About 1,000 people suffered injuries, mostly from flying glass. One woman was flown to Moscow for treatment of a spinal injury, state media reported.

Russia starts cleanup after meteor strike

State officials said 19 people remained hospitalized Monday, RIA Novosti reported.

Local officials have estimated the damage at more than 1 billion rubles ($33.2 million), RIA Novosti said. The state applied for 500 million rubles in aid from the federal government to help make repairs, the news service reported.

Chelyabinsk Gov. Mikhail Yurevich promised compensation to all those affected, the official Itar-Tass news agency said.

Police are also monitoring online auction sites and social media after reports of people trying to sell what they claim to be meteorites from Friday's explosion, RIA Novosti said. Some of the sellers are asking as much as $4,000 each, state-run RT television reported.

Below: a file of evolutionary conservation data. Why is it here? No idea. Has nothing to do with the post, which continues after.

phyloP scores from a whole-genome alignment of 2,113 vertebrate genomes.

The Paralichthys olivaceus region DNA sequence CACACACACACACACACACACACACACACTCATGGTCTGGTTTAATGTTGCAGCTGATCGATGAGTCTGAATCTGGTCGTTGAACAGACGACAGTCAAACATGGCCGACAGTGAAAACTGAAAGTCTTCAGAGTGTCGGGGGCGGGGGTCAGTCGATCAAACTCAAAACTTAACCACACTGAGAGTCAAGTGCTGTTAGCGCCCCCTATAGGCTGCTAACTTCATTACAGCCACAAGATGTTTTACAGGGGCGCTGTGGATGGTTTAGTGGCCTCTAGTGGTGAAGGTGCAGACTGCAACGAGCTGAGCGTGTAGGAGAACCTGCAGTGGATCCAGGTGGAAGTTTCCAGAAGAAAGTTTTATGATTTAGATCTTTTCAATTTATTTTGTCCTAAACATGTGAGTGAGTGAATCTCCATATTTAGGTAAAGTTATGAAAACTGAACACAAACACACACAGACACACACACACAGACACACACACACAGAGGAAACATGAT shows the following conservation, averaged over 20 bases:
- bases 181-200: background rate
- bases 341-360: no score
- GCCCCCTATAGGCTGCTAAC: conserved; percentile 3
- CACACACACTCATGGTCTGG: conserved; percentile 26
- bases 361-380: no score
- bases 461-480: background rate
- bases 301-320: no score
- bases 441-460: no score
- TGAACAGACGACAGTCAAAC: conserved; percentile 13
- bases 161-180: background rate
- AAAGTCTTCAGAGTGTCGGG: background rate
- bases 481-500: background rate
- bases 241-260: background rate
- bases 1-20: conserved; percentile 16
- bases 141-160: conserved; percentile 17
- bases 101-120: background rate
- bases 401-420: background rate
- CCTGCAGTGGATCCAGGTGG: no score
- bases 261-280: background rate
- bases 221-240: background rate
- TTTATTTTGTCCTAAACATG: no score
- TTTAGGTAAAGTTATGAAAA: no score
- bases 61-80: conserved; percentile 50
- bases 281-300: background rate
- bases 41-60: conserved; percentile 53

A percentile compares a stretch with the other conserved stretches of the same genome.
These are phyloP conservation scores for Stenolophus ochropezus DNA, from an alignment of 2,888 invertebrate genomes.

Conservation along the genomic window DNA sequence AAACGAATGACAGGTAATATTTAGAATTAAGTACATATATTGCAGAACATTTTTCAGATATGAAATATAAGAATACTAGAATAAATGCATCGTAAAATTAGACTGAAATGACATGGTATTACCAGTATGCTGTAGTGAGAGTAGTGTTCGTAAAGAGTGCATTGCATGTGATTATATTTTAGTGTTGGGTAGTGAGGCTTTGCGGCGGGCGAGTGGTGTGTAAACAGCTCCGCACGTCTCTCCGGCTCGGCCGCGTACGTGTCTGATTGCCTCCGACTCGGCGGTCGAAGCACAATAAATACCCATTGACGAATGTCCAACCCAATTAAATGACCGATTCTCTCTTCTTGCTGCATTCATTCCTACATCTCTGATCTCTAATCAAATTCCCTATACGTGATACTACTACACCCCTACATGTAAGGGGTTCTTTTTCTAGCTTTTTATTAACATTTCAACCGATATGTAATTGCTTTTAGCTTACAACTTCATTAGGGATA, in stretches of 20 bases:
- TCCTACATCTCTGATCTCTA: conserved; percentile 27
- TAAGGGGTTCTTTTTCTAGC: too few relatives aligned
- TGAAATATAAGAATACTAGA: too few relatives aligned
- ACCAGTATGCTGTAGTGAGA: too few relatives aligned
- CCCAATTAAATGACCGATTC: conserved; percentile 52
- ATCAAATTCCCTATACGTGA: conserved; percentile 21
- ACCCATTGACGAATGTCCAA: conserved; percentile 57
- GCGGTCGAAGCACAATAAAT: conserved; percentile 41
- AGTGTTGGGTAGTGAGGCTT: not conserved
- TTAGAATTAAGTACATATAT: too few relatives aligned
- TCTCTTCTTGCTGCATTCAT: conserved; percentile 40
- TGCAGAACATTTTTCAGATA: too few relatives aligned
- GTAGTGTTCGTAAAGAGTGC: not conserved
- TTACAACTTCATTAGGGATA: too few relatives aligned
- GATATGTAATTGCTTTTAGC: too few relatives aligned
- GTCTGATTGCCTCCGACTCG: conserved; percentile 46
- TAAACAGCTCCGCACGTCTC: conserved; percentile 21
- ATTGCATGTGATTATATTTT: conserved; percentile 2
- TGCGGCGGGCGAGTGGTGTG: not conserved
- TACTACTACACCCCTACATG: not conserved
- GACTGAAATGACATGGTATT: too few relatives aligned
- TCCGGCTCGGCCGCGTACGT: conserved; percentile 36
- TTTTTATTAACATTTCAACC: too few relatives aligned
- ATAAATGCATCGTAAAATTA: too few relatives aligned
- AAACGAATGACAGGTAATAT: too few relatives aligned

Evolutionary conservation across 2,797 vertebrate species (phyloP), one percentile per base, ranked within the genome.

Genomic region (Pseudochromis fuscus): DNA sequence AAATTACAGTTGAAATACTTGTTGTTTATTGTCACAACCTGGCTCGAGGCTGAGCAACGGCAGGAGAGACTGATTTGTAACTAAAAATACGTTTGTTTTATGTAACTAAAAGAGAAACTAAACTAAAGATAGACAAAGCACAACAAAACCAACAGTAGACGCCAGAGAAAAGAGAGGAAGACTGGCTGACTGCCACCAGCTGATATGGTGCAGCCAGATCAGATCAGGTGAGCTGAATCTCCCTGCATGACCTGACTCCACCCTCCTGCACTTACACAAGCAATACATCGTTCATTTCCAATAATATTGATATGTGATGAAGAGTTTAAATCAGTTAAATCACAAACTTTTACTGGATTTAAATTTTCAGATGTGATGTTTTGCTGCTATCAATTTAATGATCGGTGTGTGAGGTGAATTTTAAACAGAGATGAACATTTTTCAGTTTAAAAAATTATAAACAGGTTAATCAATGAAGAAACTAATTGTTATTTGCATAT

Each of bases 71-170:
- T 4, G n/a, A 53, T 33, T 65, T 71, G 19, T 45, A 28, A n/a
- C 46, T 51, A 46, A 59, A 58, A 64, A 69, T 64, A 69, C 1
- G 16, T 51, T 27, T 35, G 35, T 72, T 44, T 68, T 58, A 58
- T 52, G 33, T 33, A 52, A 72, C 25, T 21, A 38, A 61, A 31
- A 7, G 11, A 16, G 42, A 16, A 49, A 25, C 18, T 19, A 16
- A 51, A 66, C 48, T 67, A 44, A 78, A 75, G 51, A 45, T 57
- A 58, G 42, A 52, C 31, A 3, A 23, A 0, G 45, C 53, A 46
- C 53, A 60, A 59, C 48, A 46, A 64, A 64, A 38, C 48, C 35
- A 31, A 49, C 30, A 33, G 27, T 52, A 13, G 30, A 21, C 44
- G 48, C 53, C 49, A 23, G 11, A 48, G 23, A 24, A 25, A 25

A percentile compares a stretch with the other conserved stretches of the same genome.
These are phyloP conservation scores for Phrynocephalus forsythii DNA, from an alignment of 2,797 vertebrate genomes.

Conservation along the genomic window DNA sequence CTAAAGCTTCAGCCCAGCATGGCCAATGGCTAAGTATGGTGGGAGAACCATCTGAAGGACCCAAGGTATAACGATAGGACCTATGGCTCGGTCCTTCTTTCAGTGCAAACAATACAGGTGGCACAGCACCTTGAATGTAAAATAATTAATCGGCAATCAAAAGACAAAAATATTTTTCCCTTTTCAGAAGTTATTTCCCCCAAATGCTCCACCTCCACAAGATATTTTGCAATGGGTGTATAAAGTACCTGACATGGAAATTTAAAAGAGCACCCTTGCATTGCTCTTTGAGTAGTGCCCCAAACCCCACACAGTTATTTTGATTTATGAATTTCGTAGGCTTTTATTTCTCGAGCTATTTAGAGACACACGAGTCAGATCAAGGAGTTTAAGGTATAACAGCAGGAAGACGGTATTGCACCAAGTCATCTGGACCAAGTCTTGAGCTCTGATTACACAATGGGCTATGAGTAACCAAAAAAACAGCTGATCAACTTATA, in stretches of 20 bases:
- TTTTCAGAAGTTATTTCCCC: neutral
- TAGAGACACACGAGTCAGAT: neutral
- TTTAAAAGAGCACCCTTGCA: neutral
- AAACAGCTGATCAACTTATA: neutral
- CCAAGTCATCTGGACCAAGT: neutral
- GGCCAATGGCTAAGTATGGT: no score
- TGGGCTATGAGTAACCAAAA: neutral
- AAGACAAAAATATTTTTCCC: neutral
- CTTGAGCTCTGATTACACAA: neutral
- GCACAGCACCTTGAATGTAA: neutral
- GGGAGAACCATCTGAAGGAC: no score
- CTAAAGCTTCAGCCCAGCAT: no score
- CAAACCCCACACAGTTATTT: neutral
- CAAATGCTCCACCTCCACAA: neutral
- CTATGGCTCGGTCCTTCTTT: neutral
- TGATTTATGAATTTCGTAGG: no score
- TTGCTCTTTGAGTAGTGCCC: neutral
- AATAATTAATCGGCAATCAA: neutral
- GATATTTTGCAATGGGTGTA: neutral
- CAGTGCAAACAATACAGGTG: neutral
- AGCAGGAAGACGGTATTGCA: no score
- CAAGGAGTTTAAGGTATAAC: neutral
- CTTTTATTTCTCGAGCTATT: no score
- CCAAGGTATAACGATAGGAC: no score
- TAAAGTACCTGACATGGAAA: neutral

The U.S. space agency, NASA, said the meteor released nearly 500 kilotons of energy, about 33 times more than the nuclear bomb the United States dropped on Hiroshima, Japan, in 1945.

Opinion: Meteor shows why it is crucial to keep an eye on the sky

NASA estimated the meteor's diameter at 55 feet (17 meters) and said it was the largest reported since 1908, when a meteor exploded over Tunguska in remote Siberia, destroying 80 million trees over an area of 820 square miles.

"We would expect an event of this magnitude to occur once every 100 years on average," Paul Chodas of NASA's Near-Earth Object Program Office at the Jet Propulsion Laboratory said last week.

"When you have a fireball of this size, we would expect a large number of meteorites to reach the surface, and in this case there were probably some large ones."

The event was unrelated to the passage of another, larger asteroid some 17,100 miles from earth on Friday, according to scientists.

Opinion: A meteor and asteroid: 1 in 100 million odds

5 things to know about meteors and asteroids

CNN's Alla Eshchenko reported from Moscow and Michael Pearson wrote and reported in Atlanta. CNN's Phil Black and Laura Smith-Spark also contributed to this report.